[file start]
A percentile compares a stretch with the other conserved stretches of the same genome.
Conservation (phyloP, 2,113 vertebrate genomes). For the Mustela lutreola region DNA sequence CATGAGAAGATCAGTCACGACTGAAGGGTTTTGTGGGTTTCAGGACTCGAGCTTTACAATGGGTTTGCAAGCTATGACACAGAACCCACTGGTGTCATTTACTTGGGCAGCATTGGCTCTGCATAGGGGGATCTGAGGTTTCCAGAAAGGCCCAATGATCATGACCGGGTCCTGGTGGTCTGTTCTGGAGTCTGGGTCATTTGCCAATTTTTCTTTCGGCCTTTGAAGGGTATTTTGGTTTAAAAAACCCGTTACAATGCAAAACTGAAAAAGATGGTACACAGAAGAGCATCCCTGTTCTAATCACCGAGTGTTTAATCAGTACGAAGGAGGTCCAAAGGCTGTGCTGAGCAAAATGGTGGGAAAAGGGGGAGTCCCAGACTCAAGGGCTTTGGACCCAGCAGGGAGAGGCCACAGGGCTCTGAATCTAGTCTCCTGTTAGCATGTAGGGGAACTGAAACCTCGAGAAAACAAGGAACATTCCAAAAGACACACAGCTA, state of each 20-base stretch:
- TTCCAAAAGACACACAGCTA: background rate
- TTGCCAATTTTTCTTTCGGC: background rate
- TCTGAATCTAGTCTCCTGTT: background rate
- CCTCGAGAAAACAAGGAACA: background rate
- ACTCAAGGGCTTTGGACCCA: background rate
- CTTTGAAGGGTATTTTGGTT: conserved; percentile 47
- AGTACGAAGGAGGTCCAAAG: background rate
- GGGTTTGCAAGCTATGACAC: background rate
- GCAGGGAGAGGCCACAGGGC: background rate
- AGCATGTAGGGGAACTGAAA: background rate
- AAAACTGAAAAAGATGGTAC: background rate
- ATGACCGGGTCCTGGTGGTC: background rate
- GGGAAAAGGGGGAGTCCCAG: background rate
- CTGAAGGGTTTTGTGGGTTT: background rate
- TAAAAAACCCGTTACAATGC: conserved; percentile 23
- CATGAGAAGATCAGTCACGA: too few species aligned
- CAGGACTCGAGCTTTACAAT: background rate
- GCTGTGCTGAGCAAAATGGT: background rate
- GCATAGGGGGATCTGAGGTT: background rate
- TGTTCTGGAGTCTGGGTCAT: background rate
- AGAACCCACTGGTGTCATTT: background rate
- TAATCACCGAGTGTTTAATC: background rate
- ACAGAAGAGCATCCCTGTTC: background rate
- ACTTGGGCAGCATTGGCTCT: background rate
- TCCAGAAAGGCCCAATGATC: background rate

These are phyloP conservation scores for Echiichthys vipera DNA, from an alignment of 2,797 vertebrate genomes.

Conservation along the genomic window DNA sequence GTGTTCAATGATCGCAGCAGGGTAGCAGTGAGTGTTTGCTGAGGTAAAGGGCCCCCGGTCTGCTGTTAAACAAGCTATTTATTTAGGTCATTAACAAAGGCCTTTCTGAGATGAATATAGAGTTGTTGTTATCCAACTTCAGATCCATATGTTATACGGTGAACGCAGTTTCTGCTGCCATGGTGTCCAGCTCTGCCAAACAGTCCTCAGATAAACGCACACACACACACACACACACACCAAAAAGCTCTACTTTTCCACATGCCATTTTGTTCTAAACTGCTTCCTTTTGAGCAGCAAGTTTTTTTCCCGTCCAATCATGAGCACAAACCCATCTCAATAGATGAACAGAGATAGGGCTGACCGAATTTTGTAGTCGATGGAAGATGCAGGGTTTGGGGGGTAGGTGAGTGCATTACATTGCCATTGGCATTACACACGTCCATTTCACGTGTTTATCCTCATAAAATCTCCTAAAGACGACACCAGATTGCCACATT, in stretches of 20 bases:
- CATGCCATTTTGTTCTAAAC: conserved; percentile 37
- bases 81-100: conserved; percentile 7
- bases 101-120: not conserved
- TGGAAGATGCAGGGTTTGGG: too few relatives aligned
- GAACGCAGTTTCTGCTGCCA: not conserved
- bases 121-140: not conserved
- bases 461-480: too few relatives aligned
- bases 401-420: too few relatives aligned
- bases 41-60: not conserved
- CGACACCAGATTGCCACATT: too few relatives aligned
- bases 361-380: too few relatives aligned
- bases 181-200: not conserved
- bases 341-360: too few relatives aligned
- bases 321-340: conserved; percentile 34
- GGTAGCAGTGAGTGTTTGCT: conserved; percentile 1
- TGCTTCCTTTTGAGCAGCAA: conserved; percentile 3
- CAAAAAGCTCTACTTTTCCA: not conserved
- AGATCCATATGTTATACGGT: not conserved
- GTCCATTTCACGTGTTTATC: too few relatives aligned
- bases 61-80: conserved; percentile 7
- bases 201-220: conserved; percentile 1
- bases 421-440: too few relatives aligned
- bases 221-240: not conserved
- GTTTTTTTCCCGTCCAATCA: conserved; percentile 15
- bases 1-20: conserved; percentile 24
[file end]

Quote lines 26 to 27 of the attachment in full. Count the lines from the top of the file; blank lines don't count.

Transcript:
- ACTTGGGCAGCATTGGCTCT: background rate
- TCCAGAAAGGCCCAATGATC: background rate